By the time I was chasing down a shirtless guy selling woks from a bag on the sidewalk, Shanghai’s hand-hammered wok industry was dead. For the last decade and a half, I’ve been collecting handmade woks, tracking down woksmiths, following their work, and writing about it. I moved to Shanghai shortly after Grace Young’s 2004 book Breath of a Wok had been published, and its cover photo of a beautiful handmade wok, made by two Shanghai woksmiths named the Cen brothers, struck me as a challenge. I tracked them down at the small yard that passed for their workshop in 2006, and went back often over the next dozen years. Grumpy, reticent, hard of hearing—if the brothers ever recognized me, looking up from hammering their iron whenever I stopped by, they never let on.
I followed the Cen brothers and another woksmith by the name of Tao for years, but they and every other Shanghai woksmith I knew about has since disappeared. I considered it the end of an era of craftsmanship, another minor casualty of Shanghai’s urban development. But then I found out about another source for handmade woks in northern China, and I saw reports of an automatic wok used at the Beijing Winter Olympics, and my interest grew again. I decided it was a good time to assess the current state of China’s most recognizable cooking utensil, as well as its possible future, by traveling 800km north from my home in Shanghai, and then flying 1,500km south to the Pearl River Delta, to nerd out on woks with the people who make and sell them for a living.
Even back in 2006, the Cen brothers were some of the very last woksmiths left in downtown Shanghai. When their father started 75 years ago, handmade woks were standard, but by the 1990s, stamped woks—shiny, cheap, and often nonstick—had become the norm. Men pounding steel bowls on anvils could not compete with mass-produced cooking equipment, and, like calculator repairmen, the need for their services hovered near zero. A few carried on, out of pride or for a lack of other options. But even the Cen brothers would eventually put away their hammers and plug up the furnace when the time came for their run-down neighborhood to be demolished and rebuilt a few years ago. The last time I visited I saw the older brother carting off what little remaining stock they had, while the younger Cen leaned his muscular right arm against the fence that ringed their yard, staring off into space.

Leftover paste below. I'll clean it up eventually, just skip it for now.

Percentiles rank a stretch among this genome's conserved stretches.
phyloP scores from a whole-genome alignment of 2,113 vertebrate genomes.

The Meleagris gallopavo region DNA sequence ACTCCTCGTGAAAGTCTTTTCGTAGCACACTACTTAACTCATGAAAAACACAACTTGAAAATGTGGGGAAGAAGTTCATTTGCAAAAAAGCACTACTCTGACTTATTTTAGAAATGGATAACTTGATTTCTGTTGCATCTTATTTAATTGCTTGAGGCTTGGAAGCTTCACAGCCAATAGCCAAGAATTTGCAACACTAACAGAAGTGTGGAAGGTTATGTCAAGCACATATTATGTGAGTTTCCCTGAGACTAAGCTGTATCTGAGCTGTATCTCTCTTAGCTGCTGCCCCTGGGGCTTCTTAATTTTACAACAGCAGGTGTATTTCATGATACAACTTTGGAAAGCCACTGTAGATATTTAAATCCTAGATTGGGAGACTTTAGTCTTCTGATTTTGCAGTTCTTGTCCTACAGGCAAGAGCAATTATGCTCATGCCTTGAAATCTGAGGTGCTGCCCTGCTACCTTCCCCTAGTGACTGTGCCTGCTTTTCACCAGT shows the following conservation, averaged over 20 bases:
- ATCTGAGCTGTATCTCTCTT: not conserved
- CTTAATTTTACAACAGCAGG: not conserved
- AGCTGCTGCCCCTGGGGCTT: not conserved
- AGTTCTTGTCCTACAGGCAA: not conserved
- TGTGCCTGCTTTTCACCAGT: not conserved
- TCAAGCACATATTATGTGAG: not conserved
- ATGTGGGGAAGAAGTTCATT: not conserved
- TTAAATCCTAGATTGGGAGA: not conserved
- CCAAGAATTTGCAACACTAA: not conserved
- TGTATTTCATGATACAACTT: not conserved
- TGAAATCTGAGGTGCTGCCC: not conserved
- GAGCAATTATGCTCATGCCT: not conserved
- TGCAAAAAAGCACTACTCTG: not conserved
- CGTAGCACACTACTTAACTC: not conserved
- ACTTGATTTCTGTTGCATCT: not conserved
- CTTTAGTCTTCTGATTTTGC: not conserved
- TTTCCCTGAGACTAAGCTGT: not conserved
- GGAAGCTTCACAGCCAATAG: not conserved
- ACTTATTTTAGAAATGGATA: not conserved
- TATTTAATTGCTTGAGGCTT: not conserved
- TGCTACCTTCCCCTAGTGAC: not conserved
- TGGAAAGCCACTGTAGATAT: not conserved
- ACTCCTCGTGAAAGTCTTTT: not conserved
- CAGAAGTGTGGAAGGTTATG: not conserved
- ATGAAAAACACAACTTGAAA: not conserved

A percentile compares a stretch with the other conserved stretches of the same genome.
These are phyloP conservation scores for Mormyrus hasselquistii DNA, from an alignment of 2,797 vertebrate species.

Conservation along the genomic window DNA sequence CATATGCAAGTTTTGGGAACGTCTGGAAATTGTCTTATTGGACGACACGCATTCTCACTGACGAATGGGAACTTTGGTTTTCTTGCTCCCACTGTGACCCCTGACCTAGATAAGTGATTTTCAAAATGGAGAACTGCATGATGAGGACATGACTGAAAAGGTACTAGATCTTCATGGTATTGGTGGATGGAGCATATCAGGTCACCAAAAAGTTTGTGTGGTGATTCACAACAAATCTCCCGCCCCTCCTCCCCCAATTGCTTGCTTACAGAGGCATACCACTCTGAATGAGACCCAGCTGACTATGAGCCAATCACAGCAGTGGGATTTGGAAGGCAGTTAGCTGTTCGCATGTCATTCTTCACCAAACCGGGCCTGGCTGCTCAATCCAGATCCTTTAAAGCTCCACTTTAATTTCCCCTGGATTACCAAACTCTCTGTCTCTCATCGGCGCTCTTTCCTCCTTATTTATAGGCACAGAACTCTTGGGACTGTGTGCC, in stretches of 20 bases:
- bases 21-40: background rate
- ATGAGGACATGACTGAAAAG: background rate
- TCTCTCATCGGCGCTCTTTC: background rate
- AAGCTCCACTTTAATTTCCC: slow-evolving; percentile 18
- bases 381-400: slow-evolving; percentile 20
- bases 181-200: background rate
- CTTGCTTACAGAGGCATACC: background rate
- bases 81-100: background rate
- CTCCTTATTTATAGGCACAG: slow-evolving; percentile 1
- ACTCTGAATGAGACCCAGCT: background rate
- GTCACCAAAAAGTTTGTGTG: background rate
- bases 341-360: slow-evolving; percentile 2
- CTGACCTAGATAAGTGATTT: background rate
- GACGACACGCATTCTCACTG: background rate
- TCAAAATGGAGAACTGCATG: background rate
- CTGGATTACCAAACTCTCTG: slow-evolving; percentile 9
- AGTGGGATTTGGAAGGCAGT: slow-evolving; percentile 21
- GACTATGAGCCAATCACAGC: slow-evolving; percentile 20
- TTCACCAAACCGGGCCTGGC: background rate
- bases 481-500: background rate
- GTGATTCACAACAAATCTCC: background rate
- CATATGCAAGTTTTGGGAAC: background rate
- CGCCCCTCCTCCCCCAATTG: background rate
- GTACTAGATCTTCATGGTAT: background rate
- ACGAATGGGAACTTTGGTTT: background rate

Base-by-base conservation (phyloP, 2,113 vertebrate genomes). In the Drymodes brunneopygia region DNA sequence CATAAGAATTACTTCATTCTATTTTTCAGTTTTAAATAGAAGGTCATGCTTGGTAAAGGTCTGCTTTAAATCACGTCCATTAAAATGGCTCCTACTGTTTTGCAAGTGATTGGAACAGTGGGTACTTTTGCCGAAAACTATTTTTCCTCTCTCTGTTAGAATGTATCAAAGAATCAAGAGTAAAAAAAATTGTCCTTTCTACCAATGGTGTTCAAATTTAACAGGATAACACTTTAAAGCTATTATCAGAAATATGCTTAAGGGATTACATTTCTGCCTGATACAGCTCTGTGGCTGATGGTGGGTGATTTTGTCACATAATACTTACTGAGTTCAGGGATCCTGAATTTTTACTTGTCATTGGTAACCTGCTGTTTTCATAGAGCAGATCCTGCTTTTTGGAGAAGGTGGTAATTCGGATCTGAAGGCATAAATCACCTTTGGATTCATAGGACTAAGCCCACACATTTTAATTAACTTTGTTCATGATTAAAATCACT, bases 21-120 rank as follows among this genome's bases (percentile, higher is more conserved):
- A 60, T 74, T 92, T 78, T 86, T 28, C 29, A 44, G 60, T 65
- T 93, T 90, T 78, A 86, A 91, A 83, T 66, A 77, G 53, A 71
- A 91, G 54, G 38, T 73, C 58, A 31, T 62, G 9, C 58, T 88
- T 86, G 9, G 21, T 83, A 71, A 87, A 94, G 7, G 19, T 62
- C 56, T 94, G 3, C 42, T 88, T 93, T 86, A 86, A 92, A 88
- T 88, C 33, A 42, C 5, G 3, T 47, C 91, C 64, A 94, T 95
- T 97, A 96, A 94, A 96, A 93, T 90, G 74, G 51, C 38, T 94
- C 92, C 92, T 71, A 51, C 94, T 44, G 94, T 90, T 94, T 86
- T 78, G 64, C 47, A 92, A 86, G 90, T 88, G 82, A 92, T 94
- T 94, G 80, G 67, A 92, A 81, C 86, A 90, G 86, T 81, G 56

It was December of 2018 and the weather was grey. The black and white picture of their father still hung inside the small stockroom. The brothers had been threatening to retire for years, even as their woks ballooned in value overseas, at times ending up anonymously on Williams-Sonoma’s shelves. They were indifferent to their growing reputation abroad. They hammered for the neighborhood residents, not far-off international customers they hadn’t met, and still set their prices, as their father had, against the price of rice sold by the 50-pound sack.